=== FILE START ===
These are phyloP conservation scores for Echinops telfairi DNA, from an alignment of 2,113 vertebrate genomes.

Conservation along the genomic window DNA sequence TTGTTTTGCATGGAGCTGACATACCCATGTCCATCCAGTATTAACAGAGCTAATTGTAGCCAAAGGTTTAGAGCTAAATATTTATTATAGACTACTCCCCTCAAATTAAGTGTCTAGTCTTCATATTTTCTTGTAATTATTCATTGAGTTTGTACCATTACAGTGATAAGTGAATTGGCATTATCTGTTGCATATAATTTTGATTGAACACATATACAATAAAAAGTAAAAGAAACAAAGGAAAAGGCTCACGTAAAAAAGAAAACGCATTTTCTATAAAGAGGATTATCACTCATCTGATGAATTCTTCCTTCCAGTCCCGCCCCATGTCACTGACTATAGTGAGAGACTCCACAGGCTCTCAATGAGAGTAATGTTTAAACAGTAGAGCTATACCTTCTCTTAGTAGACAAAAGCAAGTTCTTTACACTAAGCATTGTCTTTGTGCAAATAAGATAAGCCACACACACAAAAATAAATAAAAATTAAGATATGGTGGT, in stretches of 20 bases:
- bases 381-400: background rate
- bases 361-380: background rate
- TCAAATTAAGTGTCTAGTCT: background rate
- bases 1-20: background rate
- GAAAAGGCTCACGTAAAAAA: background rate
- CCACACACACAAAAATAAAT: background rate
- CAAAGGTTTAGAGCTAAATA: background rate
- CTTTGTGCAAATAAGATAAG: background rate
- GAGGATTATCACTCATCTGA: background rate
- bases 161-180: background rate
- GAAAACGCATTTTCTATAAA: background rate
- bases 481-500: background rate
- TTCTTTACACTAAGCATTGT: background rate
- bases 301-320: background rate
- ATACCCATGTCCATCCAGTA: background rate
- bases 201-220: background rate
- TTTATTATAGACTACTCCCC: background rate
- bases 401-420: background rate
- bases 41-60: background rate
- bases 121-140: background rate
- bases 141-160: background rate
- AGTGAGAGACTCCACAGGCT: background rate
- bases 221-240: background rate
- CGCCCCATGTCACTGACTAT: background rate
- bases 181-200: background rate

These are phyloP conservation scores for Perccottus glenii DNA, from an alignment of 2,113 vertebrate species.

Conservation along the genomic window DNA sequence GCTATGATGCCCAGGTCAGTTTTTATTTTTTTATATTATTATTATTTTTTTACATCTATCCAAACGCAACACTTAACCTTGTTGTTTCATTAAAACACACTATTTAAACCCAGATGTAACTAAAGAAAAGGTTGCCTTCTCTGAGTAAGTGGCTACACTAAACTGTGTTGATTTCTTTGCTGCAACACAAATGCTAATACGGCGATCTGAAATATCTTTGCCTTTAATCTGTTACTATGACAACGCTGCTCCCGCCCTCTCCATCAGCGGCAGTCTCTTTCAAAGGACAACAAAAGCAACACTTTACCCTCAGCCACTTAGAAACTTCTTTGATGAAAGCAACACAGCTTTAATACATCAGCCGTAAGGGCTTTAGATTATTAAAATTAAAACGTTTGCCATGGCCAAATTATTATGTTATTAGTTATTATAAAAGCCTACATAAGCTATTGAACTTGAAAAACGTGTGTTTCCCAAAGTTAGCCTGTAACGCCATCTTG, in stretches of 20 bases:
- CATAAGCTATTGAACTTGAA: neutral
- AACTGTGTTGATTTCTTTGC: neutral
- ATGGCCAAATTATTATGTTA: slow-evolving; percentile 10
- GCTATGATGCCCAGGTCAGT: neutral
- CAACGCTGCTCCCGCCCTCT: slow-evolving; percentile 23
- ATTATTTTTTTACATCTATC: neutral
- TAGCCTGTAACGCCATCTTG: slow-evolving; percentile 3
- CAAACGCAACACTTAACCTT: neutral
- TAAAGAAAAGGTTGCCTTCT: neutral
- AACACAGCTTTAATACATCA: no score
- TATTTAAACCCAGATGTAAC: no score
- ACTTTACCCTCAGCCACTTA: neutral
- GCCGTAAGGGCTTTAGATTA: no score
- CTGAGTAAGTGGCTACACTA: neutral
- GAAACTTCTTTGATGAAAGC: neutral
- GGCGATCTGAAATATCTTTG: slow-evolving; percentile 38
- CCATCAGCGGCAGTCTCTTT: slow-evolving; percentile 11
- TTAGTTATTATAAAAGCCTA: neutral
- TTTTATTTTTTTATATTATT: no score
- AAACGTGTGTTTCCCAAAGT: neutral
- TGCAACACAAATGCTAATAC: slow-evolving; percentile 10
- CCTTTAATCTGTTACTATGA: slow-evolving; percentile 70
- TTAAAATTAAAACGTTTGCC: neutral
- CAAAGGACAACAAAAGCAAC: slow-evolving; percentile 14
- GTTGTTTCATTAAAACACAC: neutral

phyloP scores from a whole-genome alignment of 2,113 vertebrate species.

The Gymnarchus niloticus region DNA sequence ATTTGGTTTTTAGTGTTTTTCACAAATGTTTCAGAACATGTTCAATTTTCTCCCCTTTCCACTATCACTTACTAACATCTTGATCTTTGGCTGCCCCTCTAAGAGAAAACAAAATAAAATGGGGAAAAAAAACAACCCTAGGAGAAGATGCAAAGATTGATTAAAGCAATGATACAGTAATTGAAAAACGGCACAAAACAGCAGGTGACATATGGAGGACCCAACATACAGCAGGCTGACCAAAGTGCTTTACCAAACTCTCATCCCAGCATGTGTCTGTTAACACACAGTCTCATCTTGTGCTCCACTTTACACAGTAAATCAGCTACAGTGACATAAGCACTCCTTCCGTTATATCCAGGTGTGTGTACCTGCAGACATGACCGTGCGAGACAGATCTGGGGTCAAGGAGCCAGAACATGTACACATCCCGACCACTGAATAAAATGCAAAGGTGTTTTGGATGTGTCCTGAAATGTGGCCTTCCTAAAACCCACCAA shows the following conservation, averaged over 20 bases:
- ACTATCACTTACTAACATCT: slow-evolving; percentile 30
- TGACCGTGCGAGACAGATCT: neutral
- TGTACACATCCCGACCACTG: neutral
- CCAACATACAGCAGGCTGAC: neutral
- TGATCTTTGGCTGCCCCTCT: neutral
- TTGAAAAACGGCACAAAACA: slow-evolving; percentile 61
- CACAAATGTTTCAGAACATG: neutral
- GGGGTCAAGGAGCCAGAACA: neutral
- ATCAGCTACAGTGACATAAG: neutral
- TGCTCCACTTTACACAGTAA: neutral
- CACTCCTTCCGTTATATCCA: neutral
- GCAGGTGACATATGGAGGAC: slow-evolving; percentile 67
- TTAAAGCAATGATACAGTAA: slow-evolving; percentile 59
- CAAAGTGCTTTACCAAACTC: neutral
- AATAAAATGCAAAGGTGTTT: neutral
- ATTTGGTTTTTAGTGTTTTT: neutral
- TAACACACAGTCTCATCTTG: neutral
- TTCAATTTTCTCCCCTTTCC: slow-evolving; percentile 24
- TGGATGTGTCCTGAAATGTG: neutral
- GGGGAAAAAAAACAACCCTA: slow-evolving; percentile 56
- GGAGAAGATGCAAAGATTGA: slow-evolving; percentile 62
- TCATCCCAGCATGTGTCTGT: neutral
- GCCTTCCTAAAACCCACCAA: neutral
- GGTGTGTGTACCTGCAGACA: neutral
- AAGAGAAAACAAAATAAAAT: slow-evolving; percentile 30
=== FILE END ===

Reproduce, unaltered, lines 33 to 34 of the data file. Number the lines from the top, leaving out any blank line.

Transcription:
- GCTATGATGCCCAGGTCAGT: neutral
- CAACGCTGCTCCCGCCCTCT: slow-evolving; percentile 23